Flimsy Sanity: Whatever happened to Susan McDougal

Flimsy Sanity

In individuals, insanity is rare; but in groups, parties, nations and epochs, it is the rule. - Friedrich Nietzsche

Friday, January 26, 2007

Whatever happened to Susan McDougal

Video and transcript of interview with Susan McDougal at Truthdig.

When Susan McDougal refused to implicate the Clintons in the Whitewater fiasco, she was thrown in prison, left alone with murderers and her own stubborn dignity. Savaged by Republicans and abandoned by Democrats, she refused to lie even to save herself.
One of the rules of a high profile woman prisoner was that she wear the red dress. It was something that let everyone know that this was a high profile case, and most of those cases were women who had killed children. And they were the most hated people inside the jail system. And so on murderer’s row, where I was being held for civil contempt, most of the women who were there were accused of killing a child or a helpless person—some kind of really bad, heinous crime. And they wore the red dress. And when you would go to court, the women who were in the red dress were put on the bus to court, but they were caged inside the bus in a cage that was locked. And the men and women who were on the bus would spit on those women, ejaculate on those women, call them names, try to get through the bars and hit them or tear at them, because they were the most despised people in the system, and they were locked in the bus for everyone not to be able to get to. And going to court was beyond description. I would spend a day getting ready to go to court, trying to get myself psyched up for going. Because you are woken at dawn, there is no breakfast, you are hustled downstairs into a locked cell, you’re strip- searched, you’re handcuffed, your legs are chained in irons. You’re in waist chains, and you wait for hours for the bus. Then you’re herded onto the bus, and you’re locked into the cage. And then all the prisoners come. They have no idea who you are, but you are abused the entire trip on the bus. And the women who are locked in there with you cry and sob all the way to justice, which is your day in court. It’s a lovely day, I can tell you, getting your day in court. You go to court, you’re locked in a holding cell, you go out into the court room, you are strip-searched, chained, locked inside the cage on the bus for the trip back to jail, then once again as you get inside you are strip-searched again. And by this time it has been a full, maybe, 12 hours of being chained and dragged around like an animal, and hooked to other people, and chained, and maybe they fall, and you fall. That happens many times, where you can’t walk in lockstep, and you all go tumbling down. And the degradation of it, of your day in court, is horrible that you don’t want to go. And so you get back in the locked room, and once again you’re strip-searched with all the other women there, and you are bent over, your cavities are searched.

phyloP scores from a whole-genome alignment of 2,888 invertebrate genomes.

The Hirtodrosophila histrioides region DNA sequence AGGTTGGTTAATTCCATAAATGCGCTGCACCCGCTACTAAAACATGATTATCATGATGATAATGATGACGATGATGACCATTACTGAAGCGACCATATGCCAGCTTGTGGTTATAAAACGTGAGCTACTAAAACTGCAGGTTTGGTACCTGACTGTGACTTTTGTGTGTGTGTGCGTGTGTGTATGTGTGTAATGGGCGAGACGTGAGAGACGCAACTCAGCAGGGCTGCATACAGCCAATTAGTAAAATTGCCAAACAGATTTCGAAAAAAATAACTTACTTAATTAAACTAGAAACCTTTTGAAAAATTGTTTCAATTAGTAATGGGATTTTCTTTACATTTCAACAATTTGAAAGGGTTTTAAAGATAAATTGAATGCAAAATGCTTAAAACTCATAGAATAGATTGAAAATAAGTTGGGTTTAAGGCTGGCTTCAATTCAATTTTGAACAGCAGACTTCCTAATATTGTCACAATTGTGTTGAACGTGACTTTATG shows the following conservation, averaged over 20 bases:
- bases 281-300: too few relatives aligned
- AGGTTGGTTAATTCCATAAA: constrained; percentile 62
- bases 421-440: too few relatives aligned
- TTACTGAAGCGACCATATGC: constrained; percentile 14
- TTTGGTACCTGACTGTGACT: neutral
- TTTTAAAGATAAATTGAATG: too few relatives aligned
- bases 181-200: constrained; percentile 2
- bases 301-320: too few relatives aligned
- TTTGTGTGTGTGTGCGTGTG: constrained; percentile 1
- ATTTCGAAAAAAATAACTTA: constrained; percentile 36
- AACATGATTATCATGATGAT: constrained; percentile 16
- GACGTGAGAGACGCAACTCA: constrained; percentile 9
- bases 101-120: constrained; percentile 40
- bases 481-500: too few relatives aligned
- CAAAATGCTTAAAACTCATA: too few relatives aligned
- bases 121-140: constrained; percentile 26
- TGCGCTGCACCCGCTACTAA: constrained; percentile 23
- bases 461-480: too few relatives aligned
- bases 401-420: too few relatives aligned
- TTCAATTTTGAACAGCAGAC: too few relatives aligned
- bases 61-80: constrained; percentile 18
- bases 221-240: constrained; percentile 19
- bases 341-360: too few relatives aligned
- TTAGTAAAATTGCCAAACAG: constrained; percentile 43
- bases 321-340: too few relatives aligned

What is happening? What is happening in America, that you can go to jail in leg irons and waist chains and handcuffs, and be taken away to jail because you refuse to cooperate with Kenneth Starr.


  • At 9:50 AM, Blogger Peacechick Mary said…

    Vicious people do vicious things.

  • At 8:26 AM, Anonymous RJ Adams said…

    I had no idea who Susan McDougal was, so needed some time to research. It's a strange story and one with many apparent loopholes. It seems she and Jim McDougal were in the banking business themselves and served time for fraud. Susan also went to prison for contempt by supposedly failing to answer questions regarding the involvement of the Clintons, in respect of the $300,000 ostensibly borrowed from another banker for the purchase of the Whitewater land. It seems strange that, while Starr wanted her to lie, she chose neither to lie nor tell the truth, but just refused to give any answer. Perhaps I didn't delve deep enough, but I found the whole business to be riddled with unanswered questions.


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